Abbey Hulton

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Coordinates: 53°01′N 2°08′W / 53.02°N 02.13°W / 53.02; -02.13

Abbey Hulton
Abbey Hulton, St. John - geograph.org.uk - 534233.jpg
Abbey Hulton, St. John
Abbey Hulton is located in Staffordshire
Abbey Hulton
Abbey Hulton
 Abbey Hulton shown within Staffordshire
OS grid reference SJ9148
Shire county Staffordshire
Region West Midlands
Country England
Sovereign state United Kingdom
Police Staffordshire
Fire Staffordshire
Ambulance West Midlands
EU Parliament West Midlands
List of places
UK
England
Staffordshire

Abbey Hulton is a village in Staffordshire, England that now forms a suburb of the city of Stoke-on-Trent. The village was named after the former abbey that existed between the 13th and 16th centuries.

History[edit]

It is recorded in the Domesday Book of 1086-7 as Heltone, in Pirehill Hundred, when it was held by Robert of Stafford. Henry de Aldithley (or Audley) endowed the Cistercian Abbey of St. Mary at Hulton, near the site of Heleigh Castle in 1223, donating a large amount of land, some of which was an inheritance from his mother and some of which was purchased. The endowment consisted of the villages of Julton and Rushton to the south of Burslem with “Manesmore”, a wood at Sneyd, all Henry’s land at Bucknall and Anormancot, a meadow called “bukkeley”, and in the northeast of the county the village of Mixon and the “vills and tenements” of Bradnop, Middle Cliff, Apesford, “Ruhegh”, and “Mulnesley” with a pasture at Morridge and a wood at “Witherward.” The grant also included a yearly pension of 10 marks from Audley church. Later in 1232 Henry made a new grant of the vills of Mixon and Bradnop (probably additional land in these manors) with the services of all the inhabitants within 5 years of the death of Ranulph, Earl of Chester. This grant was given in exchange for the saying of mass by 13 monks “all the days of the world” for the souls of Ranulph (Henry’s overlord, the Earl of Chester who died in 1232), Henry, Henry’s predecessors and successors, and all the faithful departed. All the remainder of his life Henry de Aldithley was considered a patron of the monks at Hulton. Hulton Abbey received other gifts from the Aldithley family and other local lords over the next centuries. Compared to the other great Abbeys of England, Hulton was small and poor. The monks engaged in agriculture, raised sheep and operated a tannery (making leather). It was taken apart (disbanded) in 1538 and its lands sold.[1]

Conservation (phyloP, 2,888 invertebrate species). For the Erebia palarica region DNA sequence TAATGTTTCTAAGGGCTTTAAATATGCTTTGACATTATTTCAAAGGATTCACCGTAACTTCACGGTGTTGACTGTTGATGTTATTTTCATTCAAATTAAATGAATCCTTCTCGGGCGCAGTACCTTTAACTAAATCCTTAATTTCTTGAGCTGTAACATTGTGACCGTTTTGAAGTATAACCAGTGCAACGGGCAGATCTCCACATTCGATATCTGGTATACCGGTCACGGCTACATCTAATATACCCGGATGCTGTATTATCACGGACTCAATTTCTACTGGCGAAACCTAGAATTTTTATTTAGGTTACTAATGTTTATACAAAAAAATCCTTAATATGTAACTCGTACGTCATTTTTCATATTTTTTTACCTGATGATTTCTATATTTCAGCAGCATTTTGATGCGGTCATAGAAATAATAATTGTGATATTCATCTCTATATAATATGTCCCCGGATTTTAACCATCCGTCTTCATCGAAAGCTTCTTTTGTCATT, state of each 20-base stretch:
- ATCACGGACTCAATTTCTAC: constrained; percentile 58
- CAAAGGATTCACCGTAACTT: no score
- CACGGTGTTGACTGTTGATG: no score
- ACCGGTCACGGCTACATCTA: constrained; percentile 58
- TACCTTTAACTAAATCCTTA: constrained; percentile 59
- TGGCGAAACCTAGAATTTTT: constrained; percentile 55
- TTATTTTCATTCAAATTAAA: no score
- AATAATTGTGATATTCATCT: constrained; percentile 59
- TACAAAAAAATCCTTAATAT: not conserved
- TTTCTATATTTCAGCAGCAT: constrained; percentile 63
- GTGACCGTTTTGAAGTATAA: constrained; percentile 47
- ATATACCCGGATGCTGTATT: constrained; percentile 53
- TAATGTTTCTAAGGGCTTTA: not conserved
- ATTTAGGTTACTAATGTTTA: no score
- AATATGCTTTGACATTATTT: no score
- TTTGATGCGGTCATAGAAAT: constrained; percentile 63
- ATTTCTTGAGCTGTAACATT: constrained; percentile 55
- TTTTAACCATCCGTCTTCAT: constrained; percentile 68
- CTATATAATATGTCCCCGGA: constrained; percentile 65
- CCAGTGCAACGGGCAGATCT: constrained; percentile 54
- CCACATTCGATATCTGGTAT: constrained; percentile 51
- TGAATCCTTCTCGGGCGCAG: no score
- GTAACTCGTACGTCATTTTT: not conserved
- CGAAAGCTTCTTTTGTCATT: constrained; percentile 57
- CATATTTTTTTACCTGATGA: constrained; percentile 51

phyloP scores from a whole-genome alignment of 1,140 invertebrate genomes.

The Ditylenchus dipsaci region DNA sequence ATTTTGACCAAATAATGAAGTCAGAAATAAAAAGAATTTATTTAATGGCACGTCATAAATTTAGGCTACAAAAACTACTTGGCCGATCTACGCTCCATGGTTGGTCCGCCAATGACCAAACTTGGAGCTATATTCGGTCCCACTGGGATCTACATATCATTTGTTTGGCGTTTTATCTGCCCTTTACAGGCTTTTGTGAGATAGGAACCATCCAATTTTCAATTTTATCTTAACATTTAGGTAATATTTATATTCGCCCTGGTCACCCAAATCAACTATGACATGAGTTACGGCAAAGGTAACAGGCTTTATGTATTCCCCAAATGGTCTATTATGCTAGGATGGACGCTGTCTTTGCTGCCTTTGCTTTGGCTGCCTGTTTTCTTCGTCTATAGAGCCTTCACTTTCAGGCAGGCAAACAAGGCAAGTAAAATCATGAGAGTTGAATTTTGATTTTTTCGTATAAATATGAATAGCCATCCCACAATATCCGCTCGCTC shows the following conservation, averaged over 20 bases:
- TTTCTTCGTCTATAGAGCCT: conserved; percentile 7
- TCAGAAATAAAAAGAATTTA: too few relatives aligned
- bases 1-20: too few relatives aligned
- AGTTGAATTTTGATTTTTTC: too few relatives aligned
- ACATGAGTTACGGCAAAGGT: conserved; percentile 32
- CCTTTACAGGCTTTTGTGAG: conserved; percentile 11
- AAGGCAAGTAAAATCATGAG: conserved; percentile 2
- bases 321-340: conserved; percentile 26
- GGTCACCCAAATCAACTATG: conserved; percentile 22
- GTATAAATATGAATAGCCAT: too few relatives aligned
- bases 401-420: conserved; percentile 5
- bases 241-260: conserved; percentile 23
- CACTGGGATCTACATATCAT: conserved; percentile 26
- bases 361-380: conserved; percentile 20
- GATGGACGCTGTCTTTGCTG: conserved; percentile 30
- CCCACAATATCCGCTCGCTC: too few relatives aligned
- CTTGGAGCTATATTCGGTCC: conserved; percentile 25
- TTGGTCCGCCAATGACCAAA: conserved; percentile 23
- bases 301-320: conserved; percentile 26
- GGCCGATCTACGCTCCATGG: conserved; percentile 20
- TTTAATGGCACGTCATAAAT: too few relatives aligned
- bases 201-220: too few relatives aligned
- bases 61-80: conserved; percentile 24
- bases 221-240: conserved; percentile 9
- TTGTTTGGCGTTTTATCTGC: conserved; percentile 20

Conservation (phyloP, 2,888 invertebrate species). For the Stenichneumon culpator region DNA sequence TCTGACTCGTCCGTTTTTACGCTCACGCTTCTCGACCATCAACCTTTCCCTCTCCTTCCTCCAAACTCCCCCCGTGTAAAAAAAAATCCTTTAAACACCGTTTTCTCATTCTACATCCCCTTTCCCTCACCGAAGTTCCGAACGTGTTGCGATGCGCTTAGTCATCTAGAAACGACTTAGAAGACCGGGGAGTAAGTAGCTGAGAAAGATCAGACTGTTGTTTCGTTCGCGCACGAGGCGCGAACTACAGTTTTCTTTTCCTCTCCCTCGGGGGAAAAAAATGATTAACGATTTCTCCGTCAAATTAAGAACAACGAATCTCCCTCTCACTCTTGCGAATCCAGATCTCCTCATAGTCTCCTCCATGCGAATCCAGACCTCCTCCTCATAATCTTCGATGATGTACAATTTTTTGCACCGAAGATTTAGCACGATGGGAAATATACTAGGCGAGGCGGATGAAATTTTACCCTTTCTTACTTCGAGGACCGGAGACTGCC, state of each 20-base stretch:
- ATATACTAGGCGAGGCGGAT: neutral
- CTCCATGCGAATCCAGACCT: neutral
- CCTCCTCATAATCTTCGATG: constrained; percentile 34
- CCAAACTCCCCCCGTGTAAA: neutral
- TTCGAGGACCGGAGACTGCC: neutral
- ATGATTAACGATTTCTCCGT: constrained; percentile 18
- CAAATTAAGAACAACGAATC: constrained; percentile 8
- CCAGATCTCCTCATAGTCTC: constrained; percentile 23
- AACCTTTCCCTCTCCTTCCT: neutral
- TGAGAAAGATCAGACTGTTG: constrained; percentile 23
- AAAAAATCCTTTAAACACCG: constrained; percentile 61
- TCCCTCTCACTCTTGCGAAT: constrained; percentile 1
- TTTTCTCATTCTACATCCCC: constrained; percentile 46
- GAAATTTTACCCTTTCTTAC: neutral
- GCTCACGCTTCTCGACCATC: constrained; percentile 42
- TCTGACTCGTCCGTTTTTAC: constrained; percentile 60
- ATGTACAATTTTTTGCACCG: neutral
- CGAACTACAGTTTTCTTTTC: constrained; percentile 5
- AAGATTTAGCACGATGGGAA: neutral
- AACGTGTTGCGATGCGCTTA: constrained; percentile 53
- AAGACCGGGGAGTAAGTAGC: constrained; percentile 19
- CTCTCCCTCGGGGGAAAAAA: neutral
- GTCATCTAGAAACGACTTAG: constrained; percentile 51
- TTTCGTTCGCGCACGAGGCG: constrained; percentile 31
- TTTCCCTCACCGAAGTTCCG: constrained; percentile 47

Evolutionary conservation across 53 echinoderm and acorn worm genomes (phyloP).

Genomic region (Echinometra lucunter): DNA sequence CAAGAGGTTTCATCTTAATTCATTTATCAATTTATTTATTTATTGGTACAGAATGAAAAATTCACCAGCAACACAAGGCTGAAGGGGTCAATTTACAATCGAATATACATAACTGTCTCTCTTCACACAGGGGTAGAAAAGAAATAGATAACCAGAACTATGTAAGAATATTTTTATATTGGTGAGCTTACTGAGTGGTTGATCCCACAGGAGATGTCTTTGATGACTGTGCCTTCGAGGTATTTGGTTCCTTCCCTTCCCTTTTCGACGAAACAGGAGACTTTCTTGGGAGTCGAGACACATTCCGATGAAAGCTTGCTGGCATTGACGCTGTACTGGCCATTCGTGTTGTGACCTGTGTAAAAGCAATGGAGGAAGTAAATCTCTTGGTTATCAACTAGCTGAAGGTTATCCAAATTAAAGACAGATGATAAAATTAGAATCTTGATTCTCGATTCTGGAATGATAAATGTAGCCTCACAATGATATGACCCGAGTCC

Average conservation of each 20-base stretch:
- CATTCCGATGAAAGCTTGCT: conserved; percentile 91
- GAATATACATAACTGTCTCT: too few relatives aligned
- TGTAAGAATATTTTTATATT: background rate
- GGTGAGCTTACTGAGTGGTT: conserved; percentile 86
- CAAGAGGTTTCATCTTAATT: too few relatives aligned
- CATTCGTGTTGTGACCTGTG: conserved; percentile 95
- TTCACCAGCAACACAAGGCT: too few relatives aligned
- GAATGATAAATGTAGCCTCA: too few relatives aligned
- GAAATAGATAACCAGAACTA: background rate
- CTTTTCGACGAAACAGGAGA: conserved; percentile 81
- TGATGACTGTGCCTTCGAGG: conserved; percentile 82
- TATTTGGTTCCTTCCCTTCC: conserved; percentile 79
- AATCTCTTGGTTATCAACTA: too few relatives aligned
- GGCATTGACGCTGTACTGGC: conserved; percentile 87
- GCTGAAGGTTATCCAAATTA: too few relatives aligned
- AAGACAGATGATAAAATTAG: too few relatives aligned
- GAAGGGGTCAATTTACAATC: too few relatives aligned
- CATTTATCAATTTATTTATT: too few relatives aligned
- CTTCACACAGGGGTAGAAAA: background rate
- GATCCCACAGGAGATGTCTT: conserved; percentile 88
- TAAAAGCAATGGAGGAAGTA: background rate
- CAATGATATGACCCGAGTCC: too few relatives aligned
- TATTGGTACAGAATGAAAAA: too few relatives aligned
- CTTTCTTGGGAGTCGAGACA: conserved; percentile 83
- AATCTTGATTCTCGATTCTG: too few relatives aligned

References[edit]

  1. ^ Williams, Ann; G H Martin (2002). Domesday Book: A Complete Translation. London: Penguin. pp. 681; 1303. ISBN 978-0-14-143994-5. 

Sources[edit]